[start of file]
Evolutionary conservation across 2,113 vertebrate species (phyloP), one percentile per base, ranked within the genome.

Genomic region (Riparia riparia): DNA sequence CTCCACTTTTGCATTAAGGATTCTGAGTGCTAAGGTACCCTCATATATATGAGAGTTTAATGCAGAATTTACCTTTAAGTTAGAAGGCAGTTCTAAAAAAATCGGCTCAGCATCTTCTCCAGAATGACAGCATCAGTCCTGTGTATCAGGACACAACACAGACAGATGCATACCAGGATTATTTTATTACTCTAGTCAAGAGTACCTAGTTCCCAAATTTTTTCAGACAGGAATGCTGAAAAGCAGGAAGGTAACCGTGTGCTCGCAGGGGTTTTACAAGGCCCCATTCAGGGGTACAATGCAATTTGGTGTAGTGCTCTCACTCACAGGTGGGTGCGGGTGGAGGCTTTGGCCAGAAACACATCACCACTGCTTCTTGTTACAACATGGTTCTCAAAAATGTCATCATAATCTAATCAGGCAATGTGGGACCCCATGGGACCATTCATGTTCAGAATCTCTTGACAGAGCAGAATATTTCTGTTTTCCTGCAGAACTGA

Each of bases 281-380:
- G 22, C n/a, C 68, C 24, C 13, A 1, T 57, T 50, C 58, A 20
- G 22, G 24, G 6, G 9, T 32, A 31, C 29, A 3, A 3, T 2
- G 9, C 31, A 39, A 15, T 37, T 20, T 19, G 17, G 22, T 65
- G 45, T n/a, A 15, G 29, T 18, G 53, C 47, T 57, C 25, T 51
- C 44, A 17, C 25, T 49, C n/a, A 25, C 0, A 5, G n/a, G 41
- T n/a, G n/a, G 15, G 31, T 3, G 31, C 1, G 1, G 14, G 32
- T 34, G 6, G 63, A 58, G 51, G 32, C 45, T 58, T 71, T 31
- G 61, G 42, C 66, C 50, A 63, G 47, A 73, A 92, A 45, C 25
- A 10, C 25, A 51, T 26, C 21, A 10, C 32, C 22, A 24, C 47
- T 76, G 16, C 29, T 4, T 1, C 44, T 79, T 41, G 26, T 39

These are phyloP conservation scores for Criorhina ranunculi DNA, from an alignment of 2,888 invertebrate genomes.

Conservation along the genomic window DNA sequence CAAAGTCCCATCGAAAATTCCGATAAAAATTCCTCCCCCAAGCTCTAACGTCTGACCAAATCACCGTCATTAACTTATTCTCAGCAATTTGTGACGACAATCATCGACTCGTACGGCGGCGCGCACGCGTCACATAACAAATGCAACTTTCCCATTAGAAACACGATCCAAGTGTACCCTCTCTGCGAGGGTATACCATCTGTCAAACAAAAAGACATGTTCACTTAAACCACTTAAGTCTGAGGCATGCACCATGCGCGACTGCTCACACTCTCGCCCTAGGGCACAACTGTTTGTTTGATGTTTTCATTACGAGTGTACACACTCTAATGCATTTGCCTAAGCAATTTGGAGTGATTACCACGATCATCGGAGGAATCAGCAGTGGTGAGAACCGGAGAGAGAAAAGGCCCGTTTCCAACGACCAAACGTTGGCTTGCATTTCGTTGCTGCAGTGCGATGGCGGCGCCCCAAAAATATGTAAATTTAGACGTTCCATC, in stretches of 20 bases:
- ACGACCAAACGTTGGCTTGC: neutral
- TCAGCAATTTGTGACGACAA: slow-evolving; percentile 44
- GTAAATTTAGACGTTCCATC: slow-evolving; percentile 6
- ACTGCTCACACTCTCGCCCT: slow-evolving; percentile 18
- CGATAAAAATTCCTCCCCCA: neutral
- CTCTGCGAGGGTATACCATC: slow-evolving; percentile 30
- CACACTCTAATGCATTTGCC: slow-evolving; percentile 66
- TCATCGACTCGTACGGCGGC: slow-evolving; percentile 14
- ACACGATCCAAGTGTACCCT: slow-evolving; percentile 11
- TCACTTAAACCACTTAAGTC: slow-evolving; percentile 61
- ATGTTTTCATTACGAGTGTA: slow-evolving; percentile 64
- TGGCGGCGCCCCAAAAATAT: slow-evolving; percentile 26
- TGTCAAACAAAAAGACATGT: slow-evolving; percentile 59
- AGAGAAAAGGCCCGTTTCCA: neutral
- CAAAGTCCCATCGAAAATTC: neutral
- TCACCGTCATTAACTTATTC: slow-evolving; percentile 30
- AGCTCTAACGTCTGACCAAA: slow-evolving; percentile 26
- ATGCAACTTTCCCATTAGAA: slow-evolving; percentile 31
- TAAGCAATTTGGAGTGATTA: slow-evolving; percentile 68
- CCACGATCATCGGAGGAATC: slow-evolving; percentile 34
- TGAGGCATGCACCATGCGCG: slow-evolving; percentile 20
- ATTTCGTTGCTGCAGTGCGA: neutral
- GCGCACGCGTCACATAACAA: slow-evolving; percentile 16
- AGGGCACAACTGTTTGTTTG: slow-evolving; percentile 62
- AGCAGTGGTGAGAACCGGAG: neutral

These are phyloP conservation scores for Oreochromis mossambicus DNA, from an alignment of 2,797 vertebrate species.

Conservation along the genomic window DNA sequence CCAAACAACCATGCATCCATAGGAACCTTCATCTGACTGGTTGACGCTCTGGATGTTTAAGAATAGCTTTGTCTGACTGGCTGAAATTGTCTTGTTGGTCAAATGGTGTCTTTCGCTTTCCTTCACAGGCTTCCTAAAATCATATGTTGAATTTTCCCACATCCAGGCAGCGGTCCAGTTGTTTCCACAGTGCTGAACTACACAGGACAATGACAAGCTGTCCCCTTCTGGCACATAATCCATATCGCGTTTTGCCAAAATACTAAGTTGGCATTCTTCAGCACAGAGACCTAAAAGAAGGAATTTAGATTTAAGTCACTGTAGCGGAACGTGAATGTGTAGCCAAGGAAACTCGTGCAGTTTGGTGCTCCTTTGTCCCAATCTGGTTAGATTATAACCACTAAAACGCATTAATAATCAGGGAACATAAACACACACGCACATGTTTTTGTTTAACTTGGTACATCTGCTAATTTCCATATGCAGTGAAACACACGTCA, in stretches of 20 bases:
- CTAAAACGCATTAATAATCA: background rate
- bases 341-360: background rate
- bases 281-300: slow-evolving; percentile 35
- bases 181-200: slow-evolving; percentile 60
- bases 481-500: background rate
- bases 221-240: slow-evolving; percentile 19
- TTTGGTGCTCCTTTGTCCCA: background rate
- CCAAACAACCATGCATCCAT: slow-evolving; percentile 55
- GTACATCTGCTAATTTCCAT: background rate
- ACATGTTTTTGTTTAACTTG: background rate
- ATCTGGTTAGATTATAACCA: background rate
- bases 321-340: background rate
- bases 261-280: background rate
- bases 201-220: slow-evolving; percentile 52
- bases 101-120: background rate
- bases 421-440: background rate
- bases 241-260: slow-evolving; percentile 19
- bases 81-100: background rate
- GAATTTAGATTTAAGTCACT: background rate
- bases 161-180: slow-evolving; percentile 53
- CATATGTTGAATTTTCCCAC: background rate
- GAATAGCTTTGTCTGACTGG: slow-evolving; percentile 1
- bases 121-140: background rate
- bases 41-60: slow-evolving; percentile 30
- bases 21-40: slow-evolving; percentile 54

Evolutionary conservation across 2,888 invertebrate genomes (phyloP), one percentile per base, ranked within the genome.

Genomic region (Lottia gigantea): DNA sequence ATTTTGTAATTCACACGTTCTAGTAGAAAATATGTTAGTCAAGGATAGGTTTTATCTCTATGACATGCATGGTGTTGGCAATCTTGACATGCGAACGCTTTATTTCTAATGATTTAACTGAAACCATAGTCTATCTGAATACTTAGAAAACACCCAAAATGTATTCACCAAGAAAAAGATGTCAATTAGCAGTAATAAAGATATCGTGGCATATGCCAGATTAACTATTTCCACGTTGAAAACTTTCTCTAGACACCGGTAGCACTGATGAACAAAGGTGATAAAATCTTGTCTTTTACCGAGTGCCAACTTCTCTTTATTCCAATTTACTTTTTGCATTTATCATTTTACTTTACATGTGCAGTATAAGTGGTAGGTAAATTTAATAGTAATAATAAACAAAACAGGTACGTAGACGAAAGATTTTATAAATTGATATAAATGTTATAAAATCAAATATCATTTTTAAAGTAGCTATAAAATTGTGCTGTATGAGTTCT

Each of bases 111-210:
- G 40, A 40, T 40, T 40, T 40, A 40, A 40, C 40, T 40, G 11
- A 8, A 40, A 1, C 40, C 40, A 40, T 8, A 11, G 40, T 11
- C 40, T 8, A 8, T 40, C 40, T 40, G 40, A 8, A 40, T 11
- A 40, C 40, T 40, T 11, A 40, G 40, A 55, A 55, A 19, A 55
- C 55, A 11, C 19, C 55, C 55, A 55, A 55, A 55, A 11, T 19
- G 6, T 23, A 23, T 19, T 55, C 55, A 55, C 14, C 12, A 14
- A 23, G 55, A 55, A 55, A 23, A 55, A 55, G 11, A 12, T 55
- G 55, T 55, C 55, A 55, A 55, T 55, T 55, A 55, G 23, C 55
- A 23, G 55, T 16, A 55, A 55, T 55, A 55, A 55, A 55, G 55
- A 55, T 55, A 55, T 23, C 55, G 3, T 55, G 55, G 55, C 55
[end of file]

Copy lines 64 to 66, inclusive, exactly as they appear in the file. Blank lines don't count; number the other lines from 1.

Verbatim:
- GAATAGCTTTGTCTGACTGG: slow-evolving; percentile 1
- bases 121-140: background rate
- bases 41-60: slow-evolving; percentile 30